I snack, I pine for a gym or a nice trail to hike, anything to burn some cals [deeper water, getting warmer]…but then I spend 2 hours on email correspondence that would take 15 minutes if I were at home on my rig [oops, ran aground on a shoal]. “What’s the world coming to when you can’t get good 4G coverage in the middle of Wyoming?” I say out loud…”It’s returning to normal”, the bandleader says and we share a wishful chuckle.

Returning to normal [deeper].

If only [deeper still].

My dad grew up in the Oklahoma dustbowl and went on to become and to accomplish great things—his story is an amazing one and he was the greatest man I’ll ever know—but the point is that he raised my brothers and me with a deep understanding of and appreciation for all things natural, as well as a healthy respect for the simple, low-tech way of doing things. So I find it strange that I’m a touring guitarist/vocalist in The Great Modern Age of Connectivity and Gadgets…using all the latest gizmos on and off stage in the name of what passes for professionalism and exhibition of skill these days, and owning a hand-held device upon which I can make a phone call, access pretty much the entire knowledge base of humankind, or (if I’m not careful) accidentally launch a nuclear strike against North Korea with my butt. And while this STUFF enables me to do things like produce clients, release my own albums using technology that eclipses what Sir George Martin had when he produced Magical Mystery, write and publish log entries from a bus in the middle of nowhere and call up an immediate, real-time doppler radar video loop of the weather anywhere on Earth, all this STUFF just makes me really miss a good backpack, chopping wood and the smell of the air above 8,000 feet. [deeper].  And it makes me grieve for the skill sets we’re losing to technology.  And for the planet [deepest].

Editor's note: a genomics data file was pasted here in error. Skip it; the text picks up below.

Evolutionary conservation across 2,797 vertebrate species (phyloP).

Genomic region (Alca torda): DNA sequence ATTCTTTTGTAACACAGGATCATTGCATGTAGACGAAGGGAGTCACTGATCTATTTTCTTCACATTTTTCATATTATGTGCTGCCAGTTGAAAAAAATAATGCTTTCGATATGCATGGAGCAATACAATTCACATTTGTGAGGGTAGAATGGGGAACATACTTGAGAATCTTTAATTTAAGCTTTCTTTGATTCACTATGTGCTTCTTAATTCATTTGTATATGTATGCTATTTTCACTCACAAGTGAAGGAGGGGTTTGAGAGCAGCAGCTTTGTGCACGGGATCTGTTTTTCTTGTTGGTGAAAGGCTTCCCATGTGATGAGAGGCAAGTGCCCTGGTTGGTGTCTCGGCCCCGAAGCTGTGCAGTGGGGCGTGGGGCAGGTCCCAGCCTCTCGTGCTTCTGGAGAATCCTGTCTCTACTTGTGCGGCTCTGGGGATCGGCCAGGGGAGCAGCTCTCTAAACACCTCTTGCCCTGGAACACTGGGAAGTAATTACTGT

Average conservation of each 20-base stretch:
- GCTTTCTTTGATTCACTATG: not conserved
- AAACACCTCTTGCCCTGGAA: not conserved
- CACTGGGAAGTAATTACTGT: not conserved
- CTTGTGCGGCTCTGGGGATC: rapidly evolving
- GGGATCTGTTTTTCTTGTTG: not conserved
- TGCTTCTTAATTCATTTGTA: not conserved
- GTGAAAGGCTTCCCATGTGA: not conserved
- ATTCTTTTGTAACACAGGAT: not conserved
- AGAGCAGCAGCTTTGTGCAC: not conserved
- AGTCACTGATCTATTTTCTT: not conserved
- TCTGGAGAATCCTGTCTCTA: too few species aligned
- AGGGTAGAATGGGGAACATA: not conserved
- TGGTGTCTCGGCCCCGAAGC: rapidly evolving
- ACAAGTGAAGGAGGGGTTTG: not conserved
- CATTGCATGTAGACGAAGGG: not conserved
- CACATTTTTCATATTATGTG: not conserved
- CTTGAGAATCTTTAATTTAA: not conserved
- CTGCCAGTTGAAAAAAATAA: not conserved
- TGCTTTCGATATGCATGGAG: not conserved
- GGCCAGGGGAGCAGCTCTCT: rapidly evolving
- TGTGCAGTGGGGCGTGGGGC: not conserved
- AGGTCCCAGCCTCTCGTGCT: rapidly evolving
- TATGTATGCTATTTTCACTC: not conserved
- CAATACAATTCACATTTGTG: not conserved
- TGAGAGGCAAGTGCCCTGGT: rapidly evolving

It’s hard not to pity humanity as I watch this sliding descent of ours pick up momentum, like a fallen climber unable to self-arrest and approaching a fatal drop. But I value Nature (spelled: the survival of ALL of life itself) over humanity—hate me for that if you want—and the amount of plastic I’ve gone through on this day alone fills me with shame, dread and alarm [deepest water yet, getting hot]. Sadly, bus life logistically encourages using disposable goods whenever possible. But there’s no denying that we, as a band, as a culture and as a species, are on the wrong road. This is not sustainable, it’s fundamentally wrong and anti-Life, our effects are accelerating and sometimes I feel it so keenly that it makes me hear that familiar wailing siren, reverberating all around this little blue ball of ours.

The only thing that puts me at peace is thinking 20,000 years down the line, when things will have presumably reverted to natural order, or what I consider ‘normal’. The thought makes me feel all warm and fuzzy inside and goes a long way towards shutting that damned siren off.